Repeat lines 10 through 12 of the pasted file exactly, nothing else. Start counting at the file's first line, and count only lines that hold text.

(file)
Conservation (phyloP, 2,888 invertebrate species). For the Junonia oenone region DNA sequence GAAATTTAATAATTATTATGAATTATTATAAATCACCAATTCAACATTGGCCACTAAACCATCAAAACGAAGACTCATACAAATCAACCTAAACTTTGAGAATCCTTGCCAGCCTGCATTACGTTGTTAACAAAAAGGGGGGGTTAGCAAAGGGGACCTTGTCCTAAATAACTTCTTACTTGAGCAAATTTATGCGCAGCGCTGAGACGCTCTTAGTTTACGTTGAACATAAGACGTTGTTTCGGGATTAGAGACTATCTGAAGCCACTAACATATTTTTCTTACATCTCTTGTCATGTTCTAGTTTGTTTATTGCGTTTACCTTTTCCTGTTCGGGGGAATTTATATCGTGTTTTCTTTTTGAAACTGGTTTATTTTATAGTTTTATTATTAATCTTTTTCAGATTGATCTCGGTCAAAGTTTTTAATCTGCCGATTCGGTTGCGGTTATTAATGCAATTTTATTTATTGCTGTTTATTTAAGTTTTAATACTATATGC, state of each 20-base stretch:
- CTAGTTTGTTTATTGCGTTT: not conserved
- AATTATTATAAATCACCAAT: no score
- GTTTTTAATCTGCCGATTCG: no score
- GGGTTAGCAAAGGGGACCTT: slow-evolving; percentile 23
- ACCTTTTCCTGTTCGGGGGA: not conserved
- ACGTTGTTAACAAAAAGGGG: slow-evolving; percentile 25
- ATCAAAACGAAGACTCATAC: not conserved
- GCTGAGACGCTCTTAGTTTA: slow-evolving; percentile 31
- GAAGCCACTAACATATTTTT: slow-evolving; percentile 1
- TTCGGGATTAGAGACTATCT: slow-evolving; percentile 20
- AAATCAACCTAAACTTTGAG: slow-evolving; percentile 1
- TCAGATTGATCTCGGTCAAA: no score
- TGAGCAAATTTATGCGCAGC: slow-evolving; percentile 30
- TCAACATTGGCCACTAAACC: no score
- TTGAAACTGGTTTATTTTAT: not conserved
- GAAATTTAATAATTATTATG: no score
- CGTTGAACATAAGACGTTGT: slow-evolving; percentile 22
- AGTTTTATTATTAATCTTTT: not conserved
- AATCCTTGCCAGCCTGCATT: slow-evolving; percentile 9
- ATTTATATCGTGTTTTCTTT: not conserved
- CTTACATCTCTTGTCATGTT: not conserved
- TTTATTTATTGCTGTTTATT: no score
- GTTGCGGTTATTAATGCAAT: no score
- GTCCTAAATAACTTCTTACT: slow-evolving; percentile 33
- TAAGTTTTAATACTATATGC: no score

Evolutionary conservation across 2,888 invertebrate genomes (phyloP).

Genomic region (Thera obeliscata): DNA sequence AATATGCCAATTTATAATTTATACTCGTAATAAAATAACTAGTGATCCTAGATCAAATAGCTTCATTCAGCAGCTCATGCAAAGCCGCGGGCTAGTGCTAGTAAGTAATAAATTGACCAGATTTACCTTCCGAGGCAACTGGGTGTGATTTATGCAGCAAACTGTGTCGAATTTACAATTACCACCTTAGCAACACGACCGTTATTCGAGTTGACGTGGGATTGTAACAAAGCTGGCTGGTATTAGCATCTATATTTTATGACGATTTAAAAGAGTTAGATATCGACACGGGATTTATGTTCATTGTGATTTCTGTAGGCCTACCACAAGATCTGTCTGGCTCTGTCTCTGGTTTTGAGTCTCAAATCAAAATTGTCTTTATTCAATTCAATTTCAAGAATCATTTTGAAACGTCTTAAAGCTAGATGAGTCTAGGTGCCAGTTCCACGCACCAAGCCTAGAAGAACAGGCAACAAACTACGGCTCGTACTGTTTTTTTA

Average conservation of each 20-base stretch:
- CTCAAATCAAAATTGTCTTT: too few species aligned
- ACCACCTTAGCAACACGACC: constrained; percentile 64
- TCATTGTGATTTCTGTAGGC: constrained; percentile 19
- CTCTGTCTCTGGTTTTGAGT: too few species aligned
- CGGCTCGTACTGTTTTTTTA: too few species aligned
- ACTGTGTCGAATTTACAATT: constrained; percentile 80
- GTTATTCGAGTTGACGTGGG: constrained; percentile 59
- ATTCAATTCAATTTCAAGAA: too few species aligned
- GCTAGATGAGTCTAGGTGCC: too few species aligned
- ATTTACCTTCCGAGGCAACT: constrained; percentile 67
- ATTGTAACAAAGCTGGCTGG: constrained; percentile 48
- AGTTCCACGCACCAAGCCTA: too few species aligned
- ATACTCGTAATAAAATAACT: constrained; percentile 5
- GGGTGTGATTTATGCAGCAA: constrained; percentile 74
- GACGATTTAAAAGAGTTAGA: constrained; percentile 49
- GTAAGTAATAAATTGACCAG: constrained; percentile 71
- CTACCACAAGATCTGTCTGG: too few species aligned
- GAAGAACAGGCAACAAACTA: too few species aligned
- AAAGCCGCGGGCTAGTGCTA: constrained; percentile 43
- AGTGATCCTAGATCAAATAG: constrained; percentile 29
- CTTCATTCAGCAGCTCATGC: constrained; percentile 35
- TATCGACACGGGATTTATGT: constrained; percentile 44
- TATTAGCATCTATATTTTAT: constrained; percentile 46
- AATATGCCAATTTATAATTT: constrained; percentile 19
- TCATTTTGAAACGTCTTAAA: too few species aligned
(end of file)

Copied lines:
- GAAGCCACTAACATATTTTT: slow-evolving; percentile 1
- TTCGGGATTAGAGACTATCT: slow-evolving; percentile 20
- AAATCAACCTAAACTTTGAG: slow-evolving; percentile 1